Indeed there’s myriad evidence to suggest that cryptocurrency demand is linked to people getting fed up with fucked up systems or with situations that prevent them from diversifying their holdings when they think currency depreciation might be in the cards. What say you, Goldman?…

For instance, a Google Trends search shows that the highest search intensity for “Bitcoin” over the last five years (scaled to overall search volumes in the country) came from Nigeria, South Africa and Ghana, all countries with currency instability and/or restrictions on the use of foreign exchange– places where alternative forms of money might see natural demand. In addition, Bitcoin exchange volumes in China rose sharply following the tightening of capital controls in 2016.


That said, Goldman goes on to remind you that “other data look more consistent with a classic speculative bubble [as] Bitcoin exchange volumes are now dominated by investors in Korea and Japan–countries with no recent history of monetary instability and/or unmet portfolio diversification needs.” Here’s the chart on that:


When it comes to whether Bitcoin and other cryptocurrencies will ever truly be “money,” the answer is: “yes” in theory, “no” in practice.

“Yes” in theory because (to quote Goldman):

  • The widespread use of the Dollar outside the US– and full Dollarization in some countries–suggests there is already demand for an internationally accepted medium of exchange and store of value. In those countries and corners of the financial system where the traditional services of money are inadequately supplied, Bitcoin (and cryptocurrencies more generally) may offer viable alternatives.

“No” in practice because (again according to Goldman):

  • Transaction costs are relatively low, exchange rates and price inflation are broadly stable, precious metals can be used for portfolio diversification, and governments place few restrictions on holding foreign currency or foreign assets

In other words: we simply don’t need cryptocurrencies and the fact that interest is so high in two countries (South Korea and Japan) that definitely aren’t Venezuela suggests this is pure, unadulterated speculation.

Of course at the end of the day, the bottom line on this is the same as it ever was. Namely that something which exhibits the kind of volatility shown in the chart below can never be a store of value:


And even if it could, it won’t matter because as Goldman points out, “some features of cryptocurrencies that might make them competitive with alternative stores of value are also features that are likely to attract government scrutiny.”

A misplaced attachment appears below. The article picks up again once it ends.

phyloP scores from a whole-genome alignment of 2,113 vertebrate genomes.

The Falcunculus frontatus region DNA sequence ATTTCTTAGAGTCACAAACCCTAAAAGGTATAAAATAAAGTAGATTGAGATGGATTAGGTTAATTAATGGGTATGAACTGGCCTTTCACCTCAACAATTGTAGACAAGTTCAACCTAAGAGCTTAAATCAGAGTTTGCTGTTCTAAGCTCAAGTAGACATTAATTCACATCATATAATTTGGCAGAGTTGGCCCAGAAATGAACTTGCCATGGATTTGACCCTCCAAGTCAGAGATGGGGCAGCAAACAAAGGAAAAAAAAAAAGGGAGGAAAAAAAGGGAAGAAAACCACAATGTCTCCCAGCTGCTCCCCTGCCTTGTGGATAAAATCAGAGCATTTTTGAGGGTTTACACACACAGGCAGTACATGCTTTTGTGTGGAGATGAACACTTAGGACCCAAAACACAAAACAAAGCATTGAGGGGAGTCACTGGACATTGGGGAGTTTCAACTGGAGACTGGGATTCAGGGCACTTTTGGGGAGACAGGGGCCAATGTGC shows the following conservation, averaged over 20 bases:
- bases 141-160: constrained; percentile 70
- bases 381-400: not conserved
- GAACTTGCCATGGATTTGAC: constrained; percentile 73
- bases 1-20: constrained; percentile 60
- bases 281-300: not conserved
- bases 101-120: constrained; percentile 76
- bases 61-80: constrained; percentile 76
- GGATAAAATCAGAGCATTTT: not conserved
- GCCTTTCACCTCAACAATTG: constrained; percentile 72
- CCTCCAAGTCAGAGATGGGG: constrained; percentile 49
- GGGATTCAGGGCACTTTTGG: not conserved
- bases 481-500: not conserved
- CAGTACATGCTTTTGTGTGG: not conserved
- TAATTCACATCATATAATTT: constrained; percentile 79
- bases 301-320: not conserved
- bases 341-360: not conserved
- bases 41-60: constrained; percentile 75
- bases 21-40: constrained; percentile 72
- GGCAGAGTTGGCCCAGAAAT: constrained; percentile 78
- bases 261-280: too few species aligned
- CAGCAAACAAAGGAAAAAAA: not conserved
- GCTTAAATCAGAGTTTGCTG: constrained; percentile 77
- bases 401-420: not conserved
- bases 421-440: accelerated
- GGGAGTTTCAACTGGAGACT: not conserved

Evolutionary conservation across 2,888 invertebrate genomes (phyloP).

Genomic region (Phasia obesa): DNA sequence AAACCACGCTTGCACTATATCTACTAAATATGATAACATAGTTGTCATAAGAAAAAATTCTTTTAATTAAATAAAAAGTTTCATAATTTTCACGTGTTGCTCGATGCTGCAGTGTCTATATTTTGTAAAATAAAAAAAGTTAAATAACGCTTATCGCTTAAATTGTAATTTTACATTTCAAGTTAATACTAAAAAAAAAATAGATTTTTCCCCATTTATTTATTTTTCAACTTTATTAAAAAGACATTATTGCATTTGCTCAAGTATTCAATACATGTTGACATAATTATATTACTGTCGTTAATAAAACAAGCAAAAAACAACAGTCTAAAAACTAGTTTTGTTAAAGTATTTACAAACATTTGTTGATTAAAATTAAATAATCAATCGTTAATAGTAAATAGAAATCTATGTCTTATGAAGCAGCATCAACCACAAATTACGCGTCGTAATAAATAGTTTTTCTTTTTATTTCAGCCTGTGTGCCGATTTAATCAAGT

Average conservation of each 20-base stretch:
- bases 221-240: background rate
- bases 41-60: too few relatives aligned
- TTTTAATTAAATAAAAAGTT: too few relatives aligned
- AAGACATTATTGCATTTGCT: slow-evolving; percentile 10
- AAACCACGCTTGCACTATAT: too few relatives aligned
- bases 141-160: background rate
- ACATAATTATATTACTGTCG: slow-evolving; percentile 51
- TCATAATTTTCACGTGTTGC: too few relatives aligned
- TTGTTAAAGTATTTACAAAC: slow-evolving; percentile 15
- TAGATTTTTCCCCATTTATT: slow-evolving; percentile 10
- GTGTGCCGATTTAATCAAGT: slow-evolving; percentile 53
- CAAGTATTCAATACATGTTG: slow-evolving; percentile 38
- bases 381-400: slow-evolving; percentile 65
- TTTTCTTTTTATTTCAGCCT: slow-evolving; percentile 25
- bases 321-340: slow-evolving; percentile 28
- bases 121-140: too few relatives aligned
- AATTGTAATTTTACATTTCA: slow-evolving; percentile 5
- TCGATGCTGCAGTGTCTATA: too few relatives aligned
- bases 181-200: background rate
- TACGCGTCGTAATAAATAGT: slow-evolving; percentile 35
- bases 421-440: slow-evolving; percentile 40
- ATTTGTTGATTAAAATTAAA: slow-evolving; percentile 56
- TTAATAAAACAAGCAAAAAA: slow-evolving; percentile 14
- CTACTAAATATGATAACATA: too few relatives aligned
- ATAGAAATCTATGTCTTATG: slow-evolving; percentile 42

Government scrutiny = regulation = (eventually) law enforcement actions.

Any questions? If so, please direct them to Mike Novogratz and/or Bradmer Pharmaceuticals Inc.



11 thoughts on “Goldman Asks The Big Question: Can Bitcoin Succeed As Money?

  1. You guys are missing the forest for the trees, or is it the other way around? This is beyond your control. You can’t control everything. Who understands why you would even want to. You’ve done a pretty deplorable job thus far. You’ve left things generally worse than when you got them and very much on course for a bad 3rd act. Its not gonna be your choice. These pieces make it clear you don’t even have the right lense for this. Legacy everything, but especially ‘money’, is cooked because it won’t align with millennial values. Get over it and get into it or you’re gonna be under it.

  2. Oh Heisy, we millennials aren’t buying Bitcoin because it’s needed now. No shit it’s not needed now. No, we’re buying it because your generation continues to screw us with increased debt-to-GDP/deficit spending, so we think it’s going to be needed pretty darn soon. Potentially even within my lifetime (and I’m old, at 33, or at least I feel old). Look at how the PIGS fared when debt reached a tipping point. Oh, but we have a recourse that Spain, Italy and Greece didn’t have? Wait, we can print money? Well, there you have it Heisy, absent some miracle sorcerer of sheer political will, that’s what’s coming: helicopter money, high inflation, currency instability, etc.

    Any questions?

  3. Actually, what millenials don’t get is:

    1. The value of critical thinking skills which they are somehow self-deprived of – in spite of more educational opportunities than any generation in history and access to information and data that no previous generation ever had. All provided to them by those lazy good for nothing boomers and the generations contributing to advancing computer technologies before them.